In mesmeric and evocative prose, rendered masterfully into English by translator Aneesa Abbas Higgins, author Elisa Shua Dusapin weaves a novel about familial loss and dislocation, and the fragile ties that hold us together, writes our contributor Emily Walters.
In this powerful, vibrant poem, photographic artist Cecilia Sordi Campos brings together words and images to create a portrait of the primal landscapes of the body; of the feral beauty that we would find in the cracks and fissures if we only dared to look.
Bodies traverse histories, tap into memories and are saturated with feelings and experiences in Loranne Vella’s superb short fiction collection, WhatWill It Take For Me To Leave, translated by Kat Storace.
Elodie Barnes talks to poet, translator, and writer, Priya Sarukkai Chabria, about her revisioning of Rabindranath Tagore’s Gitanjali, mystical poetry, transformation and translation, and writing as an act of devotion.
Usha Akella and Pramila Venkateswaran present the second collection of poems by Mexican women poets – Ana Belén López, Natalie Toledo, Elsa Cross, Maria Baranda and Mariana Bernardez – held in honour of Matwaala’s 2021 Festival of Poets of Colour series.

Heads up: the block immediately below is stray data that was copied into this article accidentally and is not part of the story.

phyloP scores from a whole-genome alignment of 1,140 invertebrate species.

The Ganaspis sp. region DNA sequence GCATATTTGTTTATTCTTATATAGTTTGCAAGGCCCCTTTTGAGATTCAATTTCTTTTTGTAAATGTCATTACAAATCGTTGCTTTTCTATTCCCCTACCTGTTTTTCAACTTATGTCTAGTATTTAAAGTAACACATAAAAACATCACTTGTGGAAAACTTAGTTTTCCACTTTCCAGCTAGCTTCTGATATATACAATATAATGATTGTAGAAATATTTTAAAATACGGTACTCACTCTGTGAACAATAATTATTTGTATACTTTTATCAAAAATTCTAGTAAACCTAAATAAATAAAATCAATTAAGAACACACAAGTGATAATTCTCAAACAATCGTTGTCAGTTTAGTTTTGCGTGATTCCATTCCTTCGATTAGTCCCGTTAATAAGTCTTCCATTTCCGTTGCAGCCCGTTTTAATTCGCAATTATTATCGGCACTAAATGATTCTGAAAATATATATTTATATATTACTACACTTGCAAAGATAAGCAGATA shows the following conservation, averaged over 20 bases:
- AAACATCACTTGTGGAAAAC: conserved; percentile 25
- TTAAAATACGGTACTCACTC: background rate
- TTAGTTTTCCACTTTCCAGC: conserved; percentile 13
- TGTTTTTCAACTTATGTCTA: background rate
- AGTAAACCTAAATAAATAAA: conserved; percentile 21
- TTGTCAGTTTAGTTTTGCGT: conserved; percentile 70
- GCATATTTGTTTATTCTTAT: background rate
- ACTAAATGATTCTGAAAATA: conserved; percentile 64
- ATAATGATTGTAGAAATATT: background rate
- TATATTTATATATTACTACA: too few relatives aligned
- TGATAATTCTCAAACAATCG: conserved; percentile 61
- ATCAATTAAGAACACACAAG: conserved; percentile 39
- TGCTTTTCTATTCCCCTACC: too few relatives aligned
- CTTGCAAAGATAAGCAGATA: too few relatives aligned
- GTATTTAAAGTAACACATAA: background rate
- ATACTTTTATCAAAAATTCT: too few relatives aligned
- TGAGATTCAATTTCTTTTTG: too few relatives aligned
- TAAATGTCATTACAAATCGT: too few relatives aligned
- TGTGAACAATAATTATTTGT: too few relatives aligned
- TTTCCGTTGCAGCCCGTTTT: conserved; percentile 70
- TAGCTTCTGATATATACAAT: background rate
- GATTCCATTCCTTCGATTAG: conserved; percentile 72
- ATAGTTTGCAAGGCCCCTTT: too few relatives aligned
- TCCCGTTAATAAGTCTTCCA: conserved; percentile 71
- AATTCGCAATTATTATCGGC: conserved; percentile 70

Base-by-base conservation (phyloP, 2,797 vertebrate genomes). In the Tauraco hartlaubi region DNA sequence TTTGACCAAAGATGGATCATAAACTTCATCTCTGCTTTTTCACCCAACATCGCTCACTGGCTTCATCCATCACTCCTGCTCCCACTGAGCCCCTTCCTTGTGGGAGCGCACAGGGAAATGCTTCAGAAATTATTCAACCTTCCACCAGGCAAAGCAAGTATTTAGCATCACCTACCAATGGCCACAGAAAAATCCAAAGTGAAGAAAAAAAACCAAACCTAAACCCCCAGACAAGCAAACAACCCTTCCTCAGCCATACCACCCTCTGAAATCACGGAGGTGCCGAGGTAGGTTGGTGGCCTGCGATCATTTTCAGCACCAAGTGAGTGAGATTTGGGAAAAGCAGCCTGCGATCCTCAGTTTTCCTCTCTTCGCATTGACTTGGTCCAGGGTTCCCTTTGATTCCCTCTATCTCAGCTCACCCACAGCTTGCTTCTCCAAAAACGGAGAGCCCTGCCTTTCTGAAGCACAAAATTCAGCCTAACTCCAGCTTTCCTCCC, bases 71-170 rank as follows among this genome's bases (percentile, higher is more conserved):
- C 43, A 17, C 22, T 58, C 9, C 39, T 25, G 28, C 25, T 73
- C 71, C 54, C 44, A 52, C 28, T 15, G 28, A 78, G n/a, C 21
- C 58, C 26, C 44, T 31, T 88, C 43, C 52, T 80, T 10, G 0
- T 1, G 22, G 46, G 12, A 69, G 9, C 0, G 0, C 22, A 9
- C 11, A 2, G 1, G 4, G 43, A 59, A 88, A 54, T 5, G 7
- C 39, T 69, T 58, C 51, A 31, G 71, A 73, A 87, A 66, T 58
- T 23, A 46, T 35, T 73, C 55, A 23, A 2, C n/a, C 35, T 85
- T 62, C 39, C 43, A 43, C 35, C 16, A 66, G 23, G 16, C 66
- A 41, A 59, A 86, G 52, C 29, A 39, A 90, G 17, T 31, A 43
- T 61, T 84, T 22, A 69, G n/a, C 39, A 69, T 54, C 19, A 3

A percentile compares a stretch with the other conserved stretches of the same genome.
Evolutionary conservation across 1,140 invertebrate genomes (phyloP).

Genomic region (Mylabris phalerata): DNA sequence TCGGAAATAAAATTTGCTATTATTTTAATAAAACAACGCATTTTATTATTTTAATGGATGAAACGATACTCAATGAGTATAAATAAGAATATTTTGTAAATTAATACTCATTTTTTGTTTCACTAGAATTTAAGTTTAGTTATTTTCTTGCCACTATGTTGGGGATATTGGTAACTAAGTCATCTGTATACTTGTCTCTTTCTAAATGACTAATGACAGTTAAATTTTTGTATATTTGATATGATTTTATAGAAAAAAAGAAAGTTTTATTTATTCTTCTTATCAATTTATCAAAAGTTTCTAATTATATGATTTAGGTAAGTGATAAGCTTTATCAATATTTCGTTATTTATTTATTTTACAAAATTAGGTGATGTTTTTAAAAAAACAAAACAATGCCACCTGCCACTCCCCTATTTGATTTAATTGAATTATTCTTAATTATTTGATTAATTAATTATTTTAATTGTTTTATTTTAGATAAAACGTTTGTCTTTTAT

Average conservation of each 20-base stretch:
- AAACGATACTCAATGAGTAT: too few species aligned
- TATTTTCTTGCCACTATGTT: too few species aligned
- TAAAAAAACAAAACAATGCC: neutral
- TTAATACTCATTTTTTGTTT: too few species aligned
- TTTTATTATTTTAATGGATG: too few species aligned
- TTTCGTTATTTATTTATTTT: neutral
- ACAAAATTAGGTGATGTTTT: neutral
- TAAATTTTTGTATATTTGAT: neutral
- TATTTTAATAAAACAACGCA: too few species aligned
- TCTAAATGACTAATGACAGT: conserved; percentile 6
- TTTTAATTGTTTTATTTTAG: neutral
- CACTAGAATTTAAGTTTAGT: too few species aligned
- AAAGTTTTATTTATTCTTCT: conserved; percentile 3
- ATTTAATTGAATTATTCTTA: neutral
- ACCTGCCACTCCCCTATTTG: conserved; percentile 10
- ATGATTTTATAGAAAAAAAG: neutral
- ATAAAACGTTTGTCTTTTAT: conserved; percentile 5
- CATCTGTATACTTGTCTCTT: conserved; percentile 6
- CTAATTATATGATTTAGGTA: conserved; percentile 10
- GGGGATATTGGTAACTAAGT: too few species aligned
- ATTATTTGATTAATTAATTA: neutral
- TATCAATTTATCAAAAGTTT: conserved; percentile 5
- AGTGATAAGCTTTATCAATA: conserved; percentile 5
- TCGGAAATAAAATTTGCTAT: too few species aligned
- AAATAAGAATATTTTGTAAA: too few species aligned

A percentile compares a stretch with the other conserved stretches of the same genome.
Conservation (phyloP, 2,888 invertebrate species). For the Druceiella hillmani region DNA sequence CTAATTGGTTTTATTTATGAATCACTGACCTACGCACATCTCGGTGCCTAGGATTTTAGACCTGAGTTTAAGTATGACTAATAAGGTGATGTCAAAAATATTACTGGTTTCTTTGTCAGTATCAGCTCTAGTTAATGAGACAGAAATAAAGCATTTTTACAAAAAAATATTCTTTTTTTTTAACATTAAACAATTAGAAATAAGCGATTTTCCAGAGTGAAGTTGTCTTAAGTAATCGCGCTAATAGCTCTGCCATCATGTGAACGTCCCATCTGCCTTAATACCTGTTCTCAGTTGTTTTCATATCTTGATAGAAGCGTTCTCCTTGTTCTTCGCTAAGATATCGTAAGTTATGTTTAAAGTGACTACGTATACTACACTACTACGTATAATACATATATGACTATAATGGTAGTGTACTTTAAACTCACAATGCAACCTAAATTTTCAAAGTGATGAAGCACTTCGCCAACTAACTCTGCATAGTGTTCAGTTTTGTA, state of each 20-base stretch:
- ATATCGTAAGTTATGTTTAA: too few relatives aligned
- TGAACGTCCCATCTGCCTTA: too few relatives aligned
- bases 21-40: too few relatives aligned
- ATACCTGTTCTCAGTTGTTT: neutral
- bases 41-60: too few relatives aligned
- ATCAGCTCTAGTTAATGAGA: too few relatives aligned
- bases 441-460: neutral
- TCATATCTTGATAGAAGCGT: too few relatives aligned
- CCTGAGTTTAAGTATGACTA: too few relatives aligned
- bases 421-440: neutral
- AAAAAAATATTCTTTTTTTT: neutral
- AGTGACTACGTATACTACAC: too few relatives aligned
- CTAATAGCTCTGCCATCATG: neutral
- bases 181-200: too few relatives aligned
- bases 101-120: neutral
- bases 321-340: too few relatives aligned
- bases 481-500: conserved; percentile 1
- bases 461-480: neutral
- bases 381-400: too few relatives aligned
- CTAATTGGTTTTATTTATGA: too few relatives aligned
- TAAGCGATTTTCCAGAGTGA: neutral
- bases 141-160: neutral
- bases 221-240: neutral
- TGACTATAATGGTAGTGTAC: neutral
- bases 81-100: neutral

In Ida Marie Hede’s stunningly haunting and humorous novel, Adorable, B and Q’s world changes with the birth of their first child Æ. Here, in a selection of passages from the first section of the novel, the messy birth of Æ and relationship B develops with her are told in gloriously rich detail.
In this creative ‘Christmas’ essay, Hannah Hutchings-Georgiou reflects on the power and therapeutic potential of drawing in her own life, the artistic practise of Louise Bourgeois, and Jean Frémon’s new text Nativity (Les Fugitives).
In her third virtual dinner party of the year, Susanna Crossman invites translators and writers Saudamini Deo, Denise Rose Hansen, and Emma Rault to discuss different modes of translating, the fascistic notion of an “original” language, the work of Ann Quin and the ghosts behind translation.